Disability leaves happen and the reality is that they are difficult to manage, both for employees and employers. Unfortunately, communication often breaks down in these situations and it then becomes hard to have a smooth transition while on leave and subsequent return to work.
Disability leaves can become particularly difficult when it is not clear if/when an employee will be able to return to work in the future. A recent Ontario court decision (Katz et al. v. Clarke) provides some useful insight into situations in which it is not clear whether an employee will ever be able to return to work.
The case involved an employee who was off on disability leave for 5 years (from 2008 to 2013). Following the 5 years of absence, a doctor confirmed that the employee did not have any reasonable prospective of being able to perform the essential duties of the job they performed before going on disability leave.
The employer responded by informing the employee that their employment would be terminated because of frustration of contract (since, without anyone’s fault, the contract was impossible to perform). Before taking any further steps, the employer asked the employee to provide an updated medical, a request which was not responded to by the employee.
The employer subsequently terminated the employee’s employment without compensation other than the minimum amounts prescribed under the Employment Standards Act, 2000 (as this is required even in the event of a frustration of employment).
The employee responded by bringing a civil claim, stating that he was entitled to compensation for wrongful dismissal and for human rights discrimination based on disability.
The court refused the employee’s claim, stating that the employer was right to consider the employee’s employment as frustrated since it appeared that the disability would prevent the employee from carrying out their role for the foreseeable future.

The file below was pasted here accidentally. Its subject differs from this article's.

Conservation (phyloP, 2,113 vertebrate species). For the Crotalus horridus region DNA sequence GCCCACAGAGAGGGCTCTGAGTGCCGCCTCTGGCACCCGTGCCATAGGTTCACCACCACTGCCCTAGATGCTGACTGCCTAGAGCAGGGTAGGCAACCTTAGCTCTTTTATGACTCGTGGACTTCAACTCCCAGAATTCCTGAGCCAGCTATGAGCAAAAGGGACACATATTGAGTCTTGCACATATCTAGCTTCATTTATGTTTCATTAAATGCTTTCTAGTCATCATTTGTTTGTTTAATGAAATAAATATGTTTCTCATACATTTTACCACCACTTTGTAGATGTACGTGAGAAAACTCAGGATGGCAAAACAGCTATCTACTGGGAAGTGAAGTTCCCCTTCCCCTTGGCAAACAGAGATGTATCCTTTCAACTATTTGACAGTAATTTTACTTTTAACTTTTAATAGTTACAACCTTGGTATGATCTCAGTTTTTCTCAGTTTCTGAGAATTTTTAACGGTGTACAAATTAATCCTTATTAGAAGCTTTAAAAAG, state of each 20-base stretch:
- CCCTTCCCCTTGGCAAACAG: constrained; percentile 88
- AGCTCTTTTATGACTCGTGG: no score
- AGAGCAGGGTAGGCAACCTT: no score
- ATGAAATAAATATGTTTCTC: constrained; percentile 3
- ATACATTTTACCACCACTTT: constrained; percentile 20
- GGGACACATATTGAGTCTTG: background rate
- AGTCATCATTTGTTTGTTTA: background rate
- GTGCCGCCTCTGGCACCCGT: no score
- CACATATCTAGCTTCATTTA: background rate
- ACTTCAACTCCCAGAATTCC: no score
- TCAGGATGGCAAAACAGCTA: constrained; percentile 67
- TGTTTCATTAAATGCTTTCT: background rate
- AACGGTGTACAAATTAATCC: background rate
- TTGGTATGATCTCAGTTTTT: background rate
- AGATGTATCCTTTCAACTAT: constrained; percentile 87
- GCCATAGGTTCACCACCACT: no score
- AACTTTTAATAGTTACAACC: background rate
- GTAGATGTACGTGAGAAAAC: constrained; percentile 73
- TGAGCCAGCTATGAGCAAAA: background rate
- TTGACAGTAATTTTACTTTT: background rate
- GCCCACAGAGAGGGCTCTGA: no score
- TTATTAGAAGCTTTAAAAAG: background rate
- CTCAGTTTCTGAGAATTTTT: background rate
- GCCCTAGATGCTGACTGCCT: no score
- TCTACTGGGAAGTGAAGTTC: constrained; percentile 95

Specifically, the court confirmed that where a contract is frustrated, the employer is released from its duty to provide notice of termination (or pay in lieu) and the employee is not entitled to any compensation other any basic amounts required for under employment standards legislation.
The court also confirmed that an employer’s responsibility to support a disability leave only applies if there is no frustration of contract. In other words, an employer is not required to take more steps to assist an employee who is disabled if it does not appear that the employee will be in a position to return to perform the essential duties of their pre-disability role.
What can I do to support my employment while on a disability leave?
This case is a helpful reminder that employees must be sure to clearly communicate with employers while they are on disability leave. They should specifically always be sure to keep their employers informed of their status and their potential return to work.
A lack of communication and/or a lack of commitment to the accommodation process can result in a finding that the employer has done enough and that an employee is not entitled to compensation for termination of employment. If you believe you have been wrongfully dismissed or subject to discrimination in relation to your employment and would like to consult with a qualified employment lawyer to better understand your rights and obligations, please contact Sultan Lawyers by telephone at 416-214-5111 or by email at email@example.com
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